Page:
Women and trade
Empowering women through Aid for Trade
The final report of the Aid for Trade Task Force, created in 2006, provides a clear mandate for gender equality to be included in the Aid for Trade initiative: “Aid for trade should be rendered in a coherent manner taking full account … of the gender perspective and of the overall goal of sustainable development…. Donors and partner countries jointly commit to the harmonization of efforts on cross-cutting issues, such as gender."
Subsequent Aid for Trade global reviews have highlighted a broad range of areas in which Aid for Trade has had a positive impact on women's economic empowerment.
Case stories have illustrated how the Aid for Trade initiative has helped to increase employment opportunities for women and has helped women to access finance and to participate in global supply chains.
Since 2011, there has been a growing focus on women's economic empowerment through the monitoring and evaluation of the Aid for Trade initiative, in Geneva-based workshops on Aid for Trade, in outreach activities and at the biennial global reviews of Aid for Trade.
Women's empowerment was specifically addressed at the 4th Global Review of Aid for Trade in 2011. A number of case stories submitted in response to the Monitoring Exercise highlighted efforts to improve women's economic empowerment through trade capacity building. A workshop was organised on this topic in 2011 in preparation of the 4th Global Review.
At the 5th Global Review of Aid for Trade in 2015, the WTO and World Bank Group launched “The Role of Trade in Ending Poverty”, which included a chapter on "Women, Trade and Poverty. The publication highlights the gender dimension of extreme poverty. It also analyses how integration into global trade can positively impact women's economic empowerment.
The 2015 call for case stories included many studies reporting how Aid for Trade has helped to improve employment opportunities for women. The 5th Global Review also included a plenary session on trade and gender - "Empowering Women through Inclusive Value Chains" - and a side event hosted by the Swedish Government on "Barriers Facing Women Traders in Africa: What are They and How Could Aid for Trade Help in Removing Them?"
The theme of the Global Review in 2015, "Reducing Trade Costs for Inclusive, Sustainable Growth", was another opportunity to elaborate on gender inequalities in international trade. One conclusion from the analysis was that high trade costs have a significant impact on least-developed countries, particularly on women traders and on small and medium-sized enterprises, pricing them out of international trade.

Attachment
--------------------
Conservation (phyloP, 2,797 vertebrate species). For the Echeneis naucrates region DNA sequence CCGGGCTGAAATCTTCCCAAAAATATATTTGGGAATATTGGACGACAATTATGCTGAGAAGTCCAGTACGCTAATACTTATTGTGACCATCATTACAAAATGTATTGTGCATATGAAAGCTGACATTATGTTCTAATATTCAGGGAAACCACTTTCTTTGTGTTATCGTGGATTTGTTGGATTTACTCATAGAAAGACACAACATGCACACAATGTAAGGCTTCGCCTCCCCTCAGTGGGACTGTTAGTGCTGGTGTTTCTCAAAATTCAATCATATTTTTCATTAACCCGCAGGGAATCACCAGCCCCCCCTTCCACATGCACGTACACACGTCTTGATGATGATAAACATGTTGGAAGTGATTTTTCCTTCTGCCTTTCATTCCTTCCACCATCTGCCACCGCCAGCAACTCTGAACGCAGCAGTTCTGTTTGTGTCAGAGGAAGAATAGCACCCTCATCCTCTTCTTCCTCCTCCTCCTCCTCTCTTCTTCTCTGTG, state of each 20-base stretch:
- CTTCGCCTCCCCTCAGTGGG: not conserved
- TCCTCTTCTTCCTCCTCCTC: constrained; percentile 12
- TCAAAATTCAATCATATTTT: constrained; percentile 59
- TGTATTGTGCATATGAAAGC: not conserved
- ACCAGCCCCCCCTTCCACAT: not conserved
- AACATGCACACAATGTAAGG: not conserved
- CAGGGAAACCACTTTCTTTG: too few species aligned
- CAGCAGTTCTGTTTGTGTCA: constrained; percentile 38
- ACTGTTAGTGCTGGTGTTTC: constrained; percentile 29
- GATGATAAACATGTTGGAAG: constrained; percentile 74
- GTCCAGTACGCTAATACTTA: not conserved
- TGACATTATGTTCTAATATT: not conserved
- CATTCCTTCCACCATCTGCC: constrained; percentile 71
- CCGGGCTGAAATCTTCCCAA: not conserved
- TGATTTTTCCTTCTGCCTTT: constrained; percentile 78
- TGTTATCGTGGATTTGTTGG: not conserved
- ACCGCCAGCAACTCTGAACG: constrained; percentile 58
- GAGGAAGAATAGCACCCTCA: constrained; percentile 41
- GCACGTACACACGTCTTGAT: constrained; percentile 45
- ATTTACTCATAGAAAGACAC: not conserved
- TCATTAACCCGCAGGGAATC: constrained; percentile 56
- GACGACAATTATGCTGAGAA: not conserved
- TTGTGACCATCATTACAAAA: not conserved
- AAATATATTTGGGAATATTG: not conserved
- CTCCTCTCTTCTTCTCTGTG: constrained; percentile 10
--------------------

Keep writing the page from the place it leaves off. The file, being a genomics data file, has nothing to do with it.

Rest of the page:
Aid for Trade Work Programme 2016-17
Gender was a cross-cutting issue in the Aid for Trade Work Programme for 2016-17. The monitoring and evaluation exercise revealed that 38% of the surveyed developing countries and 50% of Aid for Trade donors considered that Aid for Trade can help achieve Sustainable Development Goal 5 on gender equality. A total of 87% of Aid for Trade donors have integrated women's economic empowerment into their Aid-for-Trade programmes.
Women’s economic empowerment was a particular focus of the Aid for Trade Global Review 2017, with a number of sessions dedicated to gender issues. At the Review, donors and developing partners discussed how to increase their focus on women's empowerment and how Aid for Trade impacts women. A number of key messages were voiced:
- Women are important for countries' economic growth and development. Gender equality is key to ending extreme poverty and fostering sustainable growth.
- Countries need to recognize women's role and potential as entrepreneurs and should facilitate their access to finance. Women are “completely in the background”, even though women entrepreneurs have a 98% repayment rate for loans.
- It is important to bridge the digital divide for women. The share of women accessing the Internet is 12% less than the share of men accessing it. The smallest digital gender divide is in the Americas (2%), the largest is in Africa (23%) and in least-developed countries (31%).
- Textile, agriculture, fisheries and tourism are sectors where women are the most active.
Other sessions on gender in Aid for Trade global reviews
11 July 2017
12 July 2017
2 July 2015
Trade and Gender: Empowering Women through Inclusive Supply Chains
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